Since it was approved by a 17 to 11 vote, each local Council will also consider the proposal; please let your City, Town or Township Councillor know your thoughts.

Monday, January 16, 2017

More 2017 Community Investments

Pelham Pool in Marlene Stewart Streit Park
Last week, I wrote about some roads, bridges and sidewalk improvements in Pelham’s nearly $11 million 2017 Capital Budget. Here are some other investments:

Fire Service: Each year we continue to invest in bunker gear and replacement pagers for our dedicated Firefighters. We also reserved funds in 2018 to replace the Town’s radio equipment; the Chief continues to work with other Fire Chiefs, EMS and the Police toward consolidating all Niagara emergency services onto a common communications system.

Pool Improvements: You will recall that we renovated and improved the pool house in Marlene Stewart Streit Park a couple of years ago. This year, with the help of a Federal Government grant, we will repair and replace the pool deck, sandblast the pool “bowl,” and replace the water lines to the mechanical room. The $162,500 investment should be a great upgrade to Pelham’s well-used and well-loved pool.

Centennial Park Concession: Last year the Fabulous Fenwick Lions asked the Town to erect a permanent canopy on the Food Booth so they could stop using tents in that area for their events. This year we budgeted $27,600 for canopy, including a potential grant to support their request.

Various Park Improvements: Council also approved several improvements to Town parks, including constructing bullpens at Centennial Park Baseball Diamond 3 and Harold Black Park Diamond 2, adding netting and an infield cutout to Centennial Diamond 2, repairing the pedestrian bridge behind Harold Black, and setting aside funds to work with the community to design a new neighbourhood park on Abbott Place (behind the Lazy Loon).

Planning & Development: Council also set aside $130,000 to undertake more detailed planning – called a Secondary Plan – in East Fenwick (between Balfour and Creams Streets along Canboro Road). We also earmarked funds to hold a community “charrette” – to bring neighbours, developers, user groups, Staff and Council together – to discuss and design redevelopment options of the existing Arena property on Haist Street.

Operations Centre Improvements: Staff suggested that Council approve $227,000 to repair the Town’s Operations Centre on Tice Road. Not only would the proposed works improve the physical working conditions at the facility, the plan will also temporary relocate some Staff in preparation for the transition from the existing Arena and to the new Community Centre. The funds will repair the central building roof, improve potable water treatment, renovate the office / lunchroom / locker room area, and add a “lean-to” for outside storage. Council wanted additional information about the proposal and “red-circled” the funds pending a report this week.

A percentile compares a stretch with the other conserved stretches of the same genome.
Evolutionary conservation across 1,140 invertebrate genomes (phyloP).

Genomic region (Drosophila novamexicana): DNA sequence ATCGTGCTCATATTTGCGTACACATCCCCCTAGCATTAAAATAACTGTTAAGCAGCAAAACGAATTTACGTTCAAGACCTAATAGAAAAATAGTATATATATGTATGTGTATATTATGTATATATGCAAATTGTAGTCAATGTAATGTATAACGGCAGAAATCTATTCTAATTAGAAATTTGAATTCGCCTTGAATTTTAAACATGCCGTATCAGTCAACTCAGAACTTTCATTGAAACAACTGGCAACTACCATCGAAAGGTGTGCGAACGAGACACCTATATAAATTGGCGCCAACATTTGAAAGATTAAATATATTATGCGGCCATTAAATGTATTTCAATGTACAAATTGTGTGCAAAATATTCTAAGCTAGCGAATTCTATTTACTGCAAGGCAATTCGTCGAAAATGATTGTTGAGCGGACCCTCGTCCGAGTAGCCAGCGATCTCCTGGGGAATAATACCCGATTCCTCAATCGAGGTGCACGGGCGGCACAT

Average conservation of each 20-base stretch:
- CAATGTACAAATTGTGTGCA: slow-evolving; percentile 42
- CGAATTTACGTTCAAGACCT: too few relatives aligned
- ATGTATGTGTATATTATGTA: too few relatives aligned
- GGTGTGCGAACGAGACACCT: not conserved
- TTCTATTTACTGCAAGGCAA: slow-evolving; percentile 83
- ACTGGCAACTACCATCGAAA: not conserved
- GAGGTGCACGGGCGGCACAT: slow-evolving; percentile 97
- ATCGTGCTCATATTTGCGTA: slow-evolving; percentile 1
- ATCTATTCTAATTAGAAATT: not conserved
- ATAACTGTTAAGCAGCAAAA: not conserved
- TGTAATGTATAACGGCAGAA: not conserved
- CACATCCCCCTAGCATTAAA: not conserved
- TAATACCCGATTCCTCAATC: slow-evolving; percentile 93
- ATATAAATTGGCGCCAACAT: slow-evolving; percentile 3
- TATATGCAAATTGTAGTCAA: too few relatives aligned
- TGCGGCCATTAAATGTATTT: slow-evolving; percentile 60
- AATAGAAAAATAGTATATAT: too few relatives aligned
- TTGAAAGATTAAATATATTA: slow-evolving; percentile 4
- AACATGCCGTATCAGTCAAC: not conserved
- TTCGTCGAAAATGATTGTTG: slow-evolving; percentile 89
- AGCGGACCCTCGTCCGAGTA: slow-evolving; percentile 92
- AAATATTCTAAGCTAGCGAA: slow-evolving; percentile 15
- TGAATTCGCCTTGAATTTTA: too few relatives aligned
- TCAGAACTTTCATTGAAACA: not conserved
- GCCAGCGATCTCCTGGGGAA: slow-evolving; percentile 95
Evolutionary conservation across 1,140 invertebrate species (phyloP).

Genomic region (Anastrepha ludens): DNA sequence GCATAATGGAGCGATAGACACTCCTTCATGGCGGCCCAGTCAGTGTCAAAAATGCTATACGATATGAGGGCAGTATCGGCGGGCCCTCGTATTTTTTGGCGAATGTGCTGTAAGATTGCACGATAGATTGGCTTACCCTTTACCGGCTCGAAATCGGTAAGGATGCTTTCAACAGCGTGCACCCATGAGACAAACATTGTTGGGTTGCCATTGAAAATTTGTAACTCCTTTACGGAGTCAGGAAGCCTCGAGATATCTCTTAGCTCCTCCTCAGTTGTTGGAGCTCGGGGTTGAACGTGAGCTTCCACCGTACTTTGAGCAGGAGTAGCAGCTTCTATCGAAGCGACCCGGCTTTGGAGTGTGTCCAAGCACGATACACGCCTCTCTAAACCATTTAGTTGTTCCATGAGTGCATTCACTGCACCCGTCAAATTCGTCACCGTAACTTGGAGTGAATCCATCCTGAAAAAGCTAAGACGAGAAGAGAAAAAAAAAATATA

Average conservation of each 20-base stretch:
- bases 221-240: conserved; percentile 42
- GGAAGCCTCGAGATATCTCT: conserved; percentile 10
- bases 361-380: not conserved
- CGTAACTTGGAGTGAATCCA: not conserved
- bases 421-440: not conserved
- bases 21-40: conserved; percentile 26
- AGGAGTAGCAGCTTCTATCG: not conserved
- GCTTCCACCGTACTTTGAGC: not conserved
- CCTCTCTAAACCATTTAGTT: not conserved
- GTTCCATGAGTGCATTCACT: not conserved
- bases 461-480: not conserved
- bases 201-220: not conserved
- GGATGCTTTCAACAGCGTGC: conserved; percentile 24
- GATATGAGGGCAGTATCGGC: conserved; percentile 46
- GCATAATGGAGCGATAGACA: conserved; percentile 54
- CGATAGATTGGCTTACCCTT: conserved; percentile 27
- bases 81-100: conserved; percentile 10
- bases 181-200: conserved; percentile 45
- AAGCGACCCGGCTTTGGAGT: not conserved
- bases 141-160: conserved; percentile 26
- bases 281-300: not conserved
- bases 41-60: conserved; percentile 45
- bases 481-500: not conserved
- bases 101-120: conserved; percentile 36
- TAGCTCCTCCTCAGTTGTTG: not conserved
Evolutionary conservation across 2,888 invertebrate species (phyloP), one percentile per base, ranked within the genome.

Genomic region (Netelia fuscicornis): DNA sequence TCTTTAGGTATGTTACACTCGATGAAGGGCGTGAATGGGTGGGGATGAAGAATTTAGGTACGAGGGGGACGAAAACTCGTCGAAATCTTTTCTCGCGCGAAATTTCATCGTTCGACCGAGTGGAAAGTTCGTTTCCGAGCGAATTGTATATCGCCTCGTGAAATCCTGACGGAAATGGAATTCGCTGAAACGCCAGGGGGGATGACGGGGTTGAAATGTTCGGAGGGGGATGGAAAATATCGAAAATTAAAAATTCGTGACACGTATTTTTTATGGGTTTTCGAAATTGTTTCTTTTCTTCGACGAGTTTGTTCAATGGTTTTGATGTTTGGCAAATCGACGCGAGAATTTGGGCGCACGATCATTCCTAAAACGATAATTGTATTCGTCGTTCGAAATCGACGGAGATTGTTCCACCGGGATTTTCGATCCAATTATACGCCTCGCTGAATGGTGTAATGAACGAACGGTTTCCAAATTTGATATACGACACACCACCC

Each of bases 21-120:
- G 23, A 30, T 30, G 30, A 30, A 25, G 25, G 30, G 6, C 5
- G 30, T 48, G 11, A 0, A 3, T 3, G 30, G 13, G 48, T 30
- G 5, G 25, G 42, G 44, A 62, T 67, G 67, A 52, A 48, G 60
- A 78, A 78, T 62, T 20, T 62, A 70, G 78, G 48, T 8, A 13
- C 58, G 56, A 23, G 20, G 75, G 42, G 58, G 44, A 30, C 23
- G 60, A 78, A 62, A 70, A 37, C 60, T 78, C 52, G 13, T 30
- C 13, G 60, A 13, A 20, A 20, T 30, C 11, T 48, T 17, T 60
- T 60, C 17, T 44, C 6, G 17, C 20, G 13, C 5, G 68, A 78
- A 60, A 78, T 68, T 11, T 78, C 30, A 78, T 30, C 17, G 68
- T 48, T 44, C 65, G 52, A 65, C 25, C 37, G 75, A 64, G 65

To review the entire 2017 Capital Budget, please check out the Town's website at

Sunday, January 8, 2017

2017 Road, Bridges, Sidewalk Improvements

During our last meeting in December, Council approved the Town’s 2017 Capital Budget. The nearly $11 million budget includes many continued improvements to Town infrastructure.

Summersides Boulevard: Council re-approved the construction of a new street linking Downtown Fonthill (by extending Pelham Town Square) with Wellspring Way and Rice Road. The street will include a centre boulevard, trees, and wide multipurpose sidewalks/trails on both sides. Council will name it after Jim Summersides, a World War II veteran of the elite, joint Canadian-American "First Special Service Force," a dedicated member of the Royal Canadian Legion (Fonthill Branch 613), and a volunteer public speaker to school children about the travesties of war.
While much of the Eastern section was constructed as a base road last year, we have to complete the planning approvals to finalize the last, Western leg (closest to Station Street).
Council is committed to constructing this road to help better link Downtown Fonthill to other, newer developments. The road will also help open up opportunities for further residential and mixed-use development.

Station Street: As the Town continues to grow, Station Street between Regional Road 20 and Port Robinson is becoming a more important transportation link. At the same time, improving the storm sewers on Station (which are currently open ditches) will help with storm water issues in areas above Station Street. Finally, the aged watermain needs upgrading; each year we continue to remove and upgrade the old, cast iron pipes that are susceptible to leaks and cracks. Because of these challenges, the Town applied for funding from the Provincial Government to improve Station Street; we look forward to hearing funding news in early-2017.

Haist Street: While we have reconstructed most of Haist Street over the years, we are now to concentrate on the Southern section. Council approved funds to start reconstructing Haist from Welland Road to Beckett and include a bit of Welland Road (from Haist to Edward). While the road condition does need improving, the real impetuous for the works is to replace the old, cast-iron watermain.

Roland Road: The Town finally improved a deteriorated section of Roland Road (east of Sulphur Springs) last year. Now we included funds to rehabilitate Roland from the parking entrance for Shorthills Provincial Park eastward.

Maple Street: Another year, another "bridge." This one – on Maple Street just South of Sixteen Road – will be replaced with dual culverts in 2017.

Sidewalks & Road Base Repairs: The Town made several and much-needed repairs to existing sidewalks and road sections last year. Council approved increased funds – more than $275,000 – in 2017 to address and repair additional areas.

I will write more about our other planned capital improvements for 2017 next column.